Between tonight and Nov. 21st, Theatre Or will present Voices from the Holy Land: A Festival of Staged Readings of Cutting-Edge Plays, co-sponsored by four North Carolina organizations and synagogues — the North Carolina Hillel in Chapel Hill, the Freeman Center for Jewish Life and the Judea Reform Congregation in Durham, Beth Meyer Synagogue in Raleigh — and the Consulate General of Israel in Atlanta, Georgia.

These five timely topical dramas by Israeli playwrights — performed by 30 of the area’s finest actors and actresses at six different Triangle locations — include: “The Demonstration” by Elisheva Greenbaum, The Fist by Misha Shulman, Hard Love by Motti Lerner, “Masked Faces” by Ilan Hatzor, and Women’s Minyan by Naomi Ragen. Burning Coal Theatre Company artistic director Jerome Davis will direct The Fist; John Feltch, who recently played Edgar in PlayMakers Repertory Company’s production of King Lear, will direct “The Demonstration” and “Masked Faces”; and Joseph Megel of StreetSigns Center for Literature and Performance will direct Hard Love and Women’s Minyan.

Festival director and Theatre Or producing director Diane Gilboa says all the performances will be staged readings, with script in hand. “The idea [for this festival] actually came from a board member who asked, ‘Wouldn’t it be interesting if we could find a play on Arab-Israeli relations?'” she explains. “So, I started searching for those sorts of plays; and I read Canadian, American, and British plays.

“I made a research project out of it,” Gilboa says. “I talked to other artistic directors and theaters. I actually had some Israeli plays that weren’t on Arab-Israeli relations, and I started searching for plays in Israel as well…. I read a lot of plays; and when you sit down and read five or six in a row and think, ‘All of these are interesting. I’d like to produce them all.'”

Gilboa says, “I wondered what to do with my little treasure trove. I wondered what the public would think of these plays. For the most part, they haven’t been seen in this country. They’re unique voices and sometimes a unique sensibility and treatment of a subject. I thought it would be nice to have a staged reading of one, and then I thought that if we were going to have a staged reading of one, then why not do more than one. So, I hit on the idea of a little festival to let the community hear these voices.”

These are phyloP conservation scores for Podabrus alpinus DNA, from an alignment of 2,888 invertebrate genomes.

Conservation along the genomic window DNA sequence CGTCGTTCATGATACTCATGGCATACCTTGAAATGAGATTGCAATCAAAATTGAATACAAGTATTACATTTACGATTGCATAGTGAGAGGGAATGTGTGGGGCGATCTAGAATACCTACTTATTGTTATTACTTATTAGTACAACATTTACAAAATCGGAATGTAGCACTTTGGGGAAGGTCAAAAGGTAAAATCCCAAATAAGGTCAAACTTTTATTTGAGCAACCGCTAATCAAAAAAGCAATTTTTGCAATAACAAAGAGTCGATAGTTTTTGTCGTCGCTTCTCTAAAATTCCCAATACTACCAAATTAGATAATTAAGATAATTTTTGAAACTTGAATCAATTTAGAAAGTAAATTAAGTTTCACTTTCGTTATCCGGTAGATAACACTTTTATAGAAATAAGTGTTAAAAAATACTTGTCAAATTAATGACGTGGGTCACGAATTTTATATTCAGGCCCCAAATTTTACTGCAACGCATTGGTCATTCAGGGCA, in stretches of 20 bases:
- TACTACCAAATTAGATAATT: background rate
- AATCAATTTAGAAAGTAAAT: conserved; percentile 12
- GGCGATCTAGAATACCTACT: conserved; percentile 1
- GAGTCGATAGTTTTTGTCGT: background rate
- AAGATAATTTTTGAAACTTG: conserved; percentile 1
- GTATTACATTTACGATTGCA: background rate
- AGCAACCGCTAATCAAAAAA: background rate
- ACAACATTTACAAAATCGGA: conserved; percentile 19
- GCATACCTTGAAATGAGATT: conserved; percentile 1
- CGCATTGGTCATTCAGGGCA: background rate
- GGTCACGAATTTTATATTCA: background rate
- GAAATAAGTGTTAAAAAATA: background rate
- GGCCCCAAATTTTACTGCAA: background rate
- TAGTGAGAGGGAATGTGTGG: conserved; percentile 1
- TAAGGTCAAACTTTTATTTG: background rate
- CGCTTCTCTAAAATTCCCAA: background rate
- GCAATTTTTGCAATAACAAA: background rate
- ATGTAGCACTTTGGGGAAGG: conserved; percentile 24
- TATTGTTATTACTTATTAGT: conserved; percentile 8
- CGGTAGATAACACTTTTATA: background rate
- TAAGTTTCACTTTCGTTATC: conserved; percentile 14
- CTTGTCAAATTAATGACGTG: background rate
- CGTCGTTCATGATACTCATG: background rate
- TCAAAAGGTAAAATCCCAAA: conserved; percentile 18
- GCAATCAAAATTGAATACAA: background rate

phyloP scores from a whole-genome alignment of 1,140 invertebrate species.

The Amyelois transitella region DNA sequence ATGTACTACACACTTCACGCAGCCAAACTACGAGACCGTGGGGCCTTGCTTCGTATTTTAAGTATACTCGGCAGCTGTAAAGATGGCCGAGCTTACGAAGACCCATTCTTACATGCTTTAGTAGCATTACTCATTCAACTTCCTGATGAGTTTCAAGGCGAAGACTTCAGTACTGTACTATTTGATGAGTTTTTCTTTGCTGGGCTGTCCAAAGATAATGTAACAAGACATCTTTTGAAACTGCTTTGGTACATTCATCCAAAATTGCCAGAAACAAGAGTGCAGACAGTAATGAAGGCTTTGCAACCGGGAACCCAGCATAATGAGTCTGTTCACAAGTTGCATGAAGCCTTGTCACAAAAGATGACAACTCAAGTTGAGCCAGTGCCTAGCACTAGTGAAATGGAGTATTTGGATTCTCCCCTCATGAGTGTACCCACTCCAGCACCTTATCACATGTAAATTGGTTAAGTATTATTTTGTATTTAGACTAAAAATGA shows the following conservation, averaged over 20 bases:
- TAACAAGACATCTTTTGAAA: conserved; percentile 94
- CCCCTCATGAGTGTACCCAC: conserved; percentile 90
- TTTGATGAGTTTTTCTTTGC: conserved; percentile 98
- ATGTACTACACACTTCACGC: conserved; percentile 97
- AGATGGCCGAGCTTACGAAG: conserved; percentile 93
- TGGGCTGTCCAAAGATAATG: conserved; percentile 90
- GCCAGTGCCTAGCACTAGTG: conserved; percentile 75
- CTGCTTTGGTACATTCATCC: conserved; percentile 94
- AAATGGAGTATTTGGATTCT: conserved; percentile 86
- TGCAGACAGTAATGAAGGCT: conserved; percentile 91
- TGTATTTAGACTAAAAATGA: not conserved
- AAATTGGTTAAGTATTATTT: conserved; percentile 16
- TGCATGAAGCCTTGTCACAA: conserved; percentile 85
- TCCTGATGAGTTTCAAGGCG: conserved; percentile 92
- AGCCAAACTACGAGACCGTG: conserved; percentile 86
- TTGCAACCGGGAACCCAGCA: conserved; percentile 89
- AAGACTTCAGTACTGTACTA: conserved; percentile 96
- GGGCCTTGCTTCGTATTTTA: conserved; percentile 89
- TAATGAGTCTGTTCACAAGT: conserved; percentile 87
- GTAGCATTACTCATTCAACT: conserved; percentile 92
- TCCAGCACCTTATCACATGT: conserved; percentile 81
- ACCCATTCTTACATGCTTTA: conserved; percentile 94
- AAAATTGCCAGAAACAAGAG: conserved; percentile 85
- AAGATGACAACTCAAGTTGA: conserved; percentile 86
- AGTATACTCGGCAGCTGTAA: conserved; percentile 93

She adds, “I thought that some of the plays could be important plays, but I really can’t decide that myself. So, I thought it would be important to get community feedback. We have interest in mounting a full production of as Israeli play in the future, so it was interest in Theatre Or’s purpose, which is to produce theater with a Jewish perspective and universal appeal.”

Gilboa says, “We open [the festival] with ‘The Demonstration’ and ‘Masked Faces,’ two one-acts. ‘The Demonstration’ shows the effects of the Intifada on an Israeli family as they sit through a terrorist attack waiting to learn if one of their daughters was on a bus that has just been blown up. ‘Masked Faces’ shows the effects of the Intifada on three brothers in a Palestinian family. Hopefully, these two plays will provide some timely little insight into what it is really like to live in the Middle East, in Israel and the territories.”